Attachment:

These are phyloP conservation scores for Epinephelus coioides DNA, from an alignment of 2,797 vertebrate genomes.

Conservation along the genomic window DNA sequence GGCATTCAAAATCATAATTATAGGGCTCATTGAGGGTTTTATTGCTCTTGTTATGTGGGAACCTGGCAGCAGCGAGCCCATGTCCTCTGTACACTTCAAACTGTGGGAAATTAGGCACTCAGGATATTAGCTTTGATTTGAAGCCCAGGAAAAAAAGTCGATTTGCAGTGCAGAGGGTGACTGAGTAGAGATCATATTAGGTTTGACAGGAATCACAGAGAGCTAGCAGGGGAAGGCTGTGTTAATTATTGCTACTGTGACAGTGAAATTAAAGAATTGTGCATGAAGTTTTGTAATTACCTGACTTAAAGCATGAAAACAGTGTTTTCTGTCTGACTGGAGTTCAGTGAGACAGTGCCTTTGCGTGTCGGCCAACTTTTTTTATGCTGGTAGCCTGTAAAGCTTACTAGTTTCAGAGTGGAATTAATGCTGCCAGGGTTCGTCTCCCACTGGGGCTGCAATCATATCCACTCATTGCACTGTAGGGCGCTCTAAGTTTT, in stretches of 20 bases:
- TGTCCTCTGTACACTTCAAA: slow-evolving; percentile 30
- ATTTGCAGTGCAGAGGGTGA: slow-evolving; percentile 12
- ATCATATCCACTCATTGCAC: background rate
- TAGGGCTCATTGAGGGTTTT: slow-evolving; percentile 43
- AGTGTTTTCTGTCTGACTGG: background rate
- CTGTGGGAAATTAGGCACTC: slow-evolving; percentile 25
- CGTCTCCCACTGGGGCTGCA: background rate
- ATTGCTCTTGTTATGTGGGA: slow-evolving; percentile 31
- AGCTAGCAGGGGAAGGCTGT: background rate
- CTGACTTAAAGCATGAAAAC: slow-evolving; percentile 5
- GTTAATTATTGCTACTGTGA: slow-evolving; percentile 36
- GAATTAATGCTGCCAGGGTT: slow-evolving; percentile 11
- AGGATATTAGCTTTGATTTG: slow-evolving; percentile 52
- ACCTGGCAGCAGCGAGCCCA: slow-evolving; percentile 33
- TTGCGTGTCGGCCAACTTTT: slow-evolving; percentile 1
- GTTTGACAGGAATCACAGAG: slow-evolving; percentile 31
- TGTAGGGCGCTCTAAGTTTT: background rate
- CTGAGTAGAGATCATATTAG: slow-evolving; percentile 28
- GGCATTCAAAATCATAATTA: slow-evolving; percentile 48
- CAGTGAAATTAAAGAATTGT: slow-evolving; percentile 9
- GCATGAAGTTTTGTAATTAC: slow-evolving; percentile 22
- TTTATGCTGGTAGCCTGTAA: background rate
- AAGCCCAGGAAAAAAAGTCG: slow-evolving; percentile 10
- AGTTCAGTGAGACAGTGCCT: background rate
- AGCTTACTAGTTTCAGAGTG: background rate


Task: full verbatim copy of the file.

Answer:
These are phyloP conservation scores for Epinephelus coioides DNA, from an alignment of 2,797 vertebrate genomes.

Conservation along the genomic window DNA sequence GGCATTCAAAATCATAATTATAGGGCTCATTGAGGGTTTTATTGCTCTTGTTATGTGGGAACCTGGCAGCAGCGAGCCCATGTCCTCTGTACACTTCAAACTGTGGGAAATTAGGCACTCAGGATATTAGCTTTGATTTGAAGCCCAGGAAAAAAAGTCGATTTGCAGTGCAGAGGGTGACTGAGTAGAGATCATATTAGGTTTGACAGGAATCACAGAGAGCTAGCAGGGGAAGGCTGTGTTAATTATTGCTACTGTGACAGTGAAATTAAAGAATTGTGCATGAAGTTTTGTAATTACCTGACTTAAAGCATGAAAACAGTGTTTTCTGTCTGACTGGAGTTCAGTGAGACAGTGCCTTTGCGTGTCGGCCAACTTTTTTTATGCTGGTAGCCTGTAAAGCTTACTAGTTTCAGAGTGGAATTAATGCTGCCAGGGTTCGTCTCCCACTGGGGCTGCAATCATATCCACTCATTGCACTGTAGGGCGCTCTAAGTTTT, in stretches of 20 bases:
- TGTCCTCTGTACACTTCAAA: slow-evolving; percentile 30
- ATTTGCAGTGCAGAGGGTGA: slow-evolving; percentile 12
- ATCATATCCACTCATTGCAC: background rate
- TAGGGCTCATTGAGGGTTTT: slow-evolving; percentile 43
- AGTGTTTTCTGTCTGACTGG: background rate
- CTGTGGGAAATTAGGCACTC: slow-evolving; percentile 25
- CGTCTCCCACTGGGGCTGCA: background rate
- ATTGCTCTTGTTATGTGGGA: slow-evolving; percentile 31
- AGCTAGCAGGGGAAGGCTGT: background rate
- CTGACTTAAAGCATGAAAAC: slow-evolving; percentile 5
- GTTAATTATTGCTACTGTGA: slow-evolving; percentile 36
- GAATTAATGCTGCCAGGGTT: slow-evolving; percentile 11
- AGGATATTAGCTTTGATTTG: slow-evolving; percentile 52
- ACCTGGCAGCAGCGAGCCCA: slow-evolving; percentile 33
- TTGCGTGTCGGCCAACTTTT: slow-evolving; percentile 1
- GTTTGACAGGAATCACAGAG: slow-evolving; percentile 31
- TGTAGGGCGCTCTAAGTTTT: background rate
- CTGAGTAGAGATCATATTAG: slow-evolving; percentile 28
- GGCATTCAAAATCATAATTA: slow-evolving; percentile 48
- CAGTGAAATTAAAGAATTGT: slow-evolving; percentile 9
- GCATGAAGTTTTGTAATTAC: slow-evolving; percentile 22
- TTTATGCTGGTAGCCTGTAA: background rate
- AAGCCCAGGAAAAAAAGTCG: slow-evolving; percentile 10
- AGTTCAGTGAGACAGTGCCT: background rate
- AGCTTACTAGTTTCAGAGTG: background rate